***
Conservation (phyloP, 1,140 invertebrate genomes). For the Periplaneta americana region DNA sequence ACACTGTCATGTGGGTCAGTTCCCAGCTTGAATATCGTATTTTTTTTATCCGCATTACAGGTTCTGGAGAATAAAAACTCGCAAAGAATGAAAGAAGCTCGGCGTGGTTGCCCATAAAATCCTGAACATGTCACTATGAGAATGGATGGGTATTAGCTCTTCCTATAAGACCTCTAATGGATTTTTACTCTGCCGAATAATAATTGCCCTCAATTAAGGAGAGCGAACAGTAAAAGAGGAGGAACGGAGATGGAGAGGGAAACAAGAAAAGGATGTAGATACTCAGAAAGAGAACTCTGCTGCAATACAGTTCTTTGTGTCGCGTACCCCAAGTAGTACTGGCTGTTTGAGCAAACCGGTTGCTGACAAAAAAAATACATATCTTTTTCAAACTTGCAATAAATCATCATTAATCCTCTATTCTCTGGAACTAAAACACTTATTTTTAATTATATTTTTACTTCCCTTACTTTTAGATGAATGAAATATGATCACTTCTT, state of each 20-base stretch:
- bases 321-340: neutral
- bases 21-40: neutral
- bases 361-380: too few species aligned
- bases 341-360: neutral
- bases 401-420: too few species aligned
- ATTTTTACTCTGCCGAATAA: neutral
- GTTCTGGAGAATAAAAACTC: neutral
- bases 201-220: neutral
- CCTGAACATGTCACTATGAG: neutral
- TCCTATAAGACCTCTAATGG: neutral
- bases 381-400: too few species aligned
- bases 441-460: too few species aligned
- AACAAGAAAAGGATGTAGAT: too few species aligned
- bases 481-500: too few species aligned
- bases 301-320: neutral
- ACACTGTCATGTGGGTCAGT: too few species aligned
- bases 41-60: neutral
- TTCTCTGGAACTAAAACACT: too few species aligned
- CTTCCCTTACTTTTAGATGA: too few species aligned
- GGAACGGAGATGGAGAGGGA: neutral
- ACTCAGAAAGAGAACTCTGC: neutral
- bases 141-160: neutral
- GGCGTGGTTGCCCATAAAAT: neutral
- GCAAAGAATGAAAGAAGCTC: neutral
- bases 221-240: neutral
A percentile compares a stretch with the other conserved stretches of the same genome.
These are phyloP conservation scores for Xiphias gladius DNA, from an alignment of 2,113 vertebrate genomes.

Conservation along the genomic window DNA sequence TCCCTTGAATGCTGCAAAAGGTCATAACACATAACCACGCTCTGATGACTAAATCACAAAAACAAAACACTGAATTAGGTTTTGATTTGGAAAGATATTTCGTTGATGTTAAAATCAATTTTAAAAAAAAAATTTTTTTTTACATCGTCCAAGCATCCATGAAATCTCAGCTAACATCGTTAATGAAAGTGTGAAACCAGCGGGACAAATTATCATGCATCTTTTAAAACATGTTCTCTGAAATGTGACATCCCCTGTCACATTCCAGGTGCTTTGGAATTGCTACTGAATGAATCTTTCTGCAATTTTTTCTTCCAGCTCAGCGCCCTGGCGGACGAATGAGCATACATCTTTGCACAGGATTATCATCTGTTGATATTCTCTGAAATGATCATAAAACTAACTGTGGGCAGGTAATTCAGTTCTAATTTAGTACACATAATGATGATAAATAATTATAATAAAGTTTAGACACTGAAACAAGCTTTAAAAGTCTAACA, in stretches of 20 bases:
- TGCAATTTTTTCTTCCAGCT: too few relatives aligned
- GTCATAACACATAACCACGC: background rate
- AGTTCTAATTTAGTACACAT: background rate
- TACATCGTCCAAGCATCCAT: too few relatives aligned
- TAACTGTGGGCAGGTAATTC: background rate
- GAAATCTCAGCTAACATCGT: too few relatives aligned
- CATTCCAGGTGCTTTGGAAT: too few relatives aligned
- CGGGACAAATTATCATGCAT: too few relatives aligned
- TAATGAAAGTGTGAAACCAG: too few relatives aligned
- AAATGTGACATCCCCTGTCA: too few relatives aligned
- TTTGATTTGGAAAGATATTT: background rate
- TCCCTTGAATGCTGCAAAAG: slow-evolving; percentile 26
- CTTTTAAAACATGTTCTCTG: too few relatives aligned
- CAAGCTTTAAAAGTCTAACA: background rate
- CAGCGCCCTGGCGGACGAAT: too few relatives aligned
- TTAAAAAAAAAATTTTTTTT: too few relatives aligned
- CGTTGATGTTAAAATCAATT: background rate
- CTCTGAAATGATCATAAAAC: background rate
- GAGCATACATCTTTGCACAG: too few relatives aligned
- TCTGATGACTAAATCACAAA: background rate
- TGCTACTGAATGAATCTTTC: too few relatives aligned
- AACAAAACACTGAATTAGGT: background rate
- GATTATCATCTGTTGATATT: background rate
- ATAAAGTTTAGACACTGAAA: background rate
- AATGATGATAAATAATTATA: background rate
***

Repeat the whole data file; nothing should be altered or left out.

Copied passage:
Conservation (phyloP, 1,140 invertebrate genomes). For the Periplaneta americana region DNA sequence ACACTGTCATGTGGGTCAGTTCCCAGCTTGAATATCGTATTTTTTTTATCCGCATTACAGGTTCTGGAGAATAAAAACTCGCAAAGAATGAAAGAAGCTCGGCGTGGTTGCCCATAAAATCCTGAACATGTCACTATGAGAATGGATGGGTATTAGCTCTTCCTATAAGACCTCTAATGGATTTTTACTCTGCCGAATAATAATTGCCCTCAATTAAGGAGAGCGAACAGTAAAAGAGGAGGAACGGAGATGGAGAGGGAAACAAGAAAAGGATGTAGATACTCAGAAAGAGAACTCTGCTGCAATACAGTTCTTTGTGTCGCGTACCCCAAGTAGTACTGGCTGTTTGAGCAAACCGGTTGCTGACAAAAAAAATACATATCTTTTTCAAACTTGCAATAAATCATCATTAATCCTCTATTCTCTGGAACTAAAACACTTATTTTTAATTATATTTTTACTTCCCTTACTTTTAGATGAATGAAATATGATCACTTCTT, state of each 20-base stretch:
- bases 321-340: neutral
- bases 21-40: neutral
- bases 361-380: too few species aligned
- bases 341-360: neutral
- bases 401-420: too few species aligned
- ATTTTTACTCTGCCGAATAA: neutral
- GTTCTGGAGAATAAAAACTC: neutral
- bases 201-220: neutral
- CCTGAACATGTCACTATGAG: neutral
- TCCTATAAGACCTCTAATGG: neutral
- bases 381-400: too few species aligned
- bases 441-460: too few species aligned
- AACAAGAAAAGGATGTAGAT: too few species aligned
- bases 481-500: too few species aligned
- bases 301-320: neutral
- ACACTGTCATGTGGGTCAGT: too few species aligned
- bases 41-60: neutral
- TTCTCTGGAACTAAAACACT: too few species aligned
- CTTCCCTTACTTTTAGATGA: too few species aligned
- GGAACGGAGATGGAGAGGGA: neutral
- ACTCAGAAAGAGAACTCTGC: neutral
- bases 141-160: neutral
- GGCGTGGTTGCCCATAAAAT: neutral
- GCAAAGAATGAAAGAAGCTC: neutral
- bases 221-240: neutral
A percentile compares a stretch with the other conserved stretches of the same genome.
These are phyloP conservation scores for Xiphias gladius DNA, from an alignment of 2,113 vertebrate genomes.

Conservation along the genomic window DNA sequence TCCCTTGAATGCTGCAAAAGGTCATAACACATAACCACGCTCTGATGACTAAATCACAAAAACAAAACACTGAATTAGGTTTTGATTTGGAAAGATATTTCGTTGATGTTAAAATCAATTTTAAAAAAAAAATTTTTTTTTACATCGTCCAAGCATCCATGAAATCTCAGCTAACATCGTTAATGAAAGTGTGAAACCAGCGGGACAAATTATCATGCATCTTTTAAAACATGTTCTCTGAAATGTGACATCCCCTGTCACATTCCAGGTGCTTTGGAATTGCTACTGAATGAATCTTTCTGCAATTTTTTCTTCCAGCTCAGCGCCCTGGCGGACGAATGAGCATACATCTTTGCACAGGATTATCATCTGTTGATATTCTCTGAAATGATCATAAAACTAACTGTGGGCAGGTAATTCAGTTCTAATTTAGTACACATAATGATGATAAATAATTATAATAAAGTTTAGACACTGAAACAAGCTTTAAAAGTCTAACA, in stretches of 20 bases:
- TGCAATTTTTTCTTCCAGCT: too few relatives aligned
- GTCATAACACATAACCACGC: background rate
- AGTTCTAATTTAGTACACAT: background rate
- TACATCGTCCAAGCATCCAT: too few relatives aligned
- TAACTGTGGGCAGGTAATTC: background rate
- GAAATCTCAGCTAACATCGT: too few relatives aligned
- CATTCCAGGTGCTTTGGAAT: too few relatives aligned
- CGGGACAAATTATCATGCAT: too few relatives aligned
- TAATGAAAGTGTGAAACCAG: too few relatives aligned
- AAATGTGACATCCCCTGTCA: too few relatives aligned
- TTTGATTTGGAAAGATATTT: background rate
- TCCCTTGAATGCTGCAAAAG: slow-evolving; percentile 26
- CTTTTAAAACATGTTCTCTG: too few relatives aligned
- CAAGCTTTAAAAGTCTAACA: background rate
- CAGCGCCCTGGCGGACGAAT: too few relatives aligned
- TTAAAAAAAAAATTTTTTTT: too few relatives aligned
- CGTTGATGTTAAAATCAATT: background rate
- CTCTGAAATGATCATAAAAC: background rate
- GAGCATACATCTTTGCACAG: too few relatives aligned
- TCTGATGACTAAATCACAAA: background rate
- TGCTACTGAATGAATCTTTC: too few relatives aligned
- AACAAAACACTGAATTAGGT: background rate
- GATTATCATCTGTTGATATT: background rate
- ATAAAGTTTAGACACTGAAA: background rate
- AATGATGATAAATAATTATA: background rate